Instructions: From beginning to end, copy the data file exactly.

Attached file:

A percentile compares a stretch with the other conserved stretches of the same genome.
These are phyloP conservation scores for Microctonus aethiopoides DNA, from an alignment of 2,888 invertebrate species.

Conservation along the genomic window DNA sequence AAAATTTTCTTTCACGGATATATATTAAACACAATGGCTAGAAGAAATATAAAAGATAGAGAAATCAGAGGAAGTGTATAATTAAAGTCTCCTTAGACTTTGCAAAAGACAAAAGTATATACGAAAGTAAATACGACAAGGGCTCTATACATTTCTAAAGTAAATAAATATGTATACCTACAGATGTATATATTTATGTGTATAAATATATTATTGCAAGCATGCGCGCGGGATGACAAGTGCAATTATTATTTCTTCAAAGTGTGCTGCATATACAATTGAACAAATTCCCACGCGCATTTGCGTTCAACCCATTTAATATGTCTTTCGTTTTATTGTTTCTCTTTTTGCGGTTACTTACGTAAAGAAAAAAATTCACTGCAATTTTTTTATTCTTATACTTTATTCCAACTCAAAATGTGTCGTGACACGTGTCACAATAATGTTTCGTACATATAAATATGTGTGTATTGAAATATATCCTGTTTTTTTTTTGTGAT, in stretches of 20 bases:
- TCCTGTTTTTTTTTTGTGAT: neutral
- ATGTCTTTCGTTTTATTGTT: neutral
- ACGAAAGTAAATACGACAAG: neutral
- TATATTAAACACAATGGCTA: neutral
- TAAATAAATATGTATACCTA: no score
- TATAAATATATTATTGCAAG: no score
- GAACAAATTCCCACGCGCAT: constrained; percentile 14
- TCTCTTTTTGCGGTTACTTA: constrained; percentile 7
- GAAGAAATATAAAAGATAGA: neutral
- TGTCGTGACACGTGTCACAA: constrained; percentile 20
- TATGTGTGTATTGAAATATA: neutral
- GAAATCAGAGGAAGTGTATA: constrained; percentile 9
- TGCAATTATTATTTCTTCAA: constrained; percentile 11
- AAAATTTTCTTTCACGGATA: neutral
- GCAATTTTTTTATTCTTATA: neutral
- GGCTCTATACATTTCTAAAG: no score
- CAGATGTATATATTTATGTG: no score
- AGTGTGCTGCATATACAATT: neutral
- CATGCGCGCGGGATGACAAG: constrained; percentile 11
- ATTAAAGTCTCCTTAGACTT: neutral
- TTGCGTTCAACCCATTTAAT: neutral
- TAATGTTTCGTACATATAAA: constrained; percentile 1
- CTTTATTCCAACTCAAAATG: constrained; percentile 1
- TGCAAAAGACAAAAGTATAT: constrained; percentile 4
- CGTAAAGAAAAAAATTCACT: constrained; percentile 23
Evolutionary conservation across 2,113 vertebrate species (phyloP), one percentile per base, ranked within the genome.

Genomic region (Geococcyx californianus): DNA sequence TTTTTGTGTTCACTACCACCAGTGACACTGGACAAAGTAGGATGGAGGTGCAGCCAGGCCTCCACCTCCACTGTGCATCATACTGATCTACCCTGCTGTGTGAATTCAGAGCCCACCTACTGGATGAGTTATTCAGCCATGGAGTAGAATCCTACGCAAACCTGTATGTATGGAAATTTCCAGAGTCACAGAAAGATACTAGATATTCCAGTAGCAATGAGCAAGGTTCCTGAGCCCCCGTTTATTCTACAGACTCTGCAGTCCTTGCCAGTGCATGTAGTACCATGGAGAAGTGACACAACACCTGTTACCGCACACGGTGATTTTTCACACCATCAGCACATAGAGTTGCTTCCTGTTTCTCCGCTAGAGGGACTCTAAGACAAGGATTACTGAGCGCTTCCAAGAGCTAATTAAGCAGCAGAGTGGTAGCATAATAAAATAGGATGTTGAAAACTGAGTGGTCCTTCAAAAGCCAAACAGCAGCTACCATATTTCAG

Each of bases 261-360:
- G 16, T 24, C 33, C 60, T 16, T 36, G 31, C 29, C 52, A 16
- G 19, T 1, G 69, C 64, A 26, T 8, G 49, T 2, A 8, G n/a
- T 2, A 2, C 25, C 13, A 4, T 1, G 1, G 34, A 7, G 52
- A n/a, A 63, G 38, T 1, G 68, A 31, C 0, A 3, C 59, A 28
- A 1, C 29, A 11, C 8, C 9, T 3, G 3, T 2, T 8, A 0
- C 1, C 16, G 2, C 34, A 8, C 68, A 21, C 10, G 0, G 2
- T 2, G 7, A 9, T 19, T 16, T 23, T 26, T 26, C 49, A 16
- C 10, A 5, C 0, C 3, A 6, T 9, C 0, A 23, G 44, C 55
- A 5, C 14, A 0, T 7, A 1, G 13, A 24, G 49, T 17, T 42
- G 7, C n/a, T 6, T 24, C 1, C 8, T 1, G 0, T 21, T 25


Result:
A percentile compares a stretch with the other conserved stretches of the same genome.
These are phyloP conservation scores for Microctonus aethiopoides DNA, from an alignment of 2,888 invertebrate species.

Conservation along the genomic window DNA sequence AAAATTTTCTTTCACGGATATATATTAAACACAATGGCTAGAAGAAATATAAAAGATAGAGAAATCAGAGGAAGTGTATAATTAAAGTCTCCTTAGACTTTGCAAAAGACAAAAGTATATACGAAAGTAAATACGACAAGGGCTCTATACATTTCTAAAGTAAATAAATATGTATACCTACAGATGTATATATTTATGTGTATAAATATATTATTGCAAGCATGCGCGCGGGATGACAAGTGCAATTATTATTTCTTCAAAGTGTGCTGCATATACAATTGAACAAATTCCCACGCGCATTTGCGTTCAACCCATTTAATATGTCTTTCGTTTTATTGTTTCTCTTTTTGCGGTTACTTACGTAAAGAAAAAAATTCACTGCAATTTTTTTATTCTTATACTTTATTCCAACTCAAAATGTGTCGTGACACGTGTCACAATAATGTTTCGTACATATAAATATGTGTGTATTGAAATATATCCTGTTTTTTTTTTGTGAT, in stretches of 20 bases:
- TCCTGTTTTTTTTTTGTGAT: neutral
- ATGTCTTTCGTTTTATTGTT: neutral
- ACGAAAGTAAATACGACAAG: neutral
- TATATTAAACACAATGGCTA: neutral
- TAAATAAATATGTATACCTA: no score
- TATAAATATATTATTGCAAG: no score
- GAACAAATTCCCACGCGCAT: constrained; percentile 14
- TCTCTTTTTGCGGTTACTTA: constrained; percentile 7
- GAAGAAATATAAAAGATAGA: neutral
- TGTCGTGACACGTGTCACAA: constrained; percentile 20
- TATGTGTGTATTGAAATATA: neutral
- GAAATCAGAGGAAGTGTATA: constrained; percentile 9
- TGCAATTATTATTTCTTCAA: constrained; percentile 11
- AAAATTTTCTTTCACGGATA: neutral
- GCAATTTTTTTATTCTTATA: neutral
- GGCTCTATACATTTCTAAAG: no score
- CAGATGTATATATTTATGTG: no score
- AGTGTGCTGCATATACAATT: neutral
- CATGCGCGCGGGATGACAAG: constrained; percentile 11
- ATTAAAGTCTCCTTAGACTT: neutral
- TTGCGTTCAACCCATTTAAT: neutral
- TAATGTTTCGTACATATAAA: constrained; percentile 1
- CTTTATTCCAACTCAAAATG: constrained; percentile 1
- TGCAAAAGACAAAAGTATAT: constrained; percentile 4
- CGTAAAGAAAAAAATTCACT: constrained; percentile 23
Evolutionary conservation across 2,113 vertebrate species (phyloP), one percentile per base, ranked within the genome.

Genomic region (Geococcyx californianus): DNA sequence TTTTTGTGTTCACTACCACCAGTGACACTGGACAAAGTAGGATGGAGGTGCAGCCAGGCCTCCACCTCCACTGTGCATCATACTGATCTACCCTGCTGTGTGAATTCAGAGCCCACCTACTGGATGAGTTATTCAGCCATGGAGTAGAATCCTACGCAAACCTGTATGTATGGAAATTTCCAGAGTCACAGAAAGATACTAGATATTCCAGTAGCAATGAGCAAGGTTCCTGAGCCCCCGTTTATTCTACAGACTCTGCAGTCCTTGCCAGTGCATGTAGTACCATGGAGAAGTGACACAACACCTGTTACCGCACACGGTGATTTTTCACACCATCAGCACATAGAGTTGCTTCCTGTTTCTCCGCTAGAGGGACTCTAAGACAAGGATTACTGAGCGCTTCCAAGAGCTAATTAAGCAGCAGAGTGGTAGCATAATAAAATAGGATGTTGAAAACTGAGTGGTCCTTCAAAAGCCAAACAGCAGCTACCATATTTCAG

Each of bases 261-360:
- G 16, T 24, C 33, C 60, T 16, T 36, G 31, C 29, C 52, A 16
- G 19, T 1, G 69, C 64, A 26, T 8, G 49, T 2, A 8, G n/a
- T 2, A 2, C 25, C 13, A 4, T 1, G 1, G 34, A 7, G 52
- A n/a, A 63, G 38, T 1, G 68, A 31, C 0, A 3, C 59, A 28
- A 1, C 29, A 11, C 8, C 9, T 3, G 3, T 2, T 8, A 0
- C 1, C 16, G 2, C 34, A 8, C 68, A 21, C 10, G 0, G 2
- T 2, G 7, A 9, T 19, T 16, T 23, T 26, T 26, C 49, A 16
- C 10, A 5, C 0, C 3, A 6, T 9, C 0, A 23, G 44, C 55
- A 5, C 14, A 0, T 7, A 1, G 13, A 24, G 49, T 17, T 42
- G 7, C n/a, T 6, T 24, C 1, C 8, T 1, G 0, T 21, T 25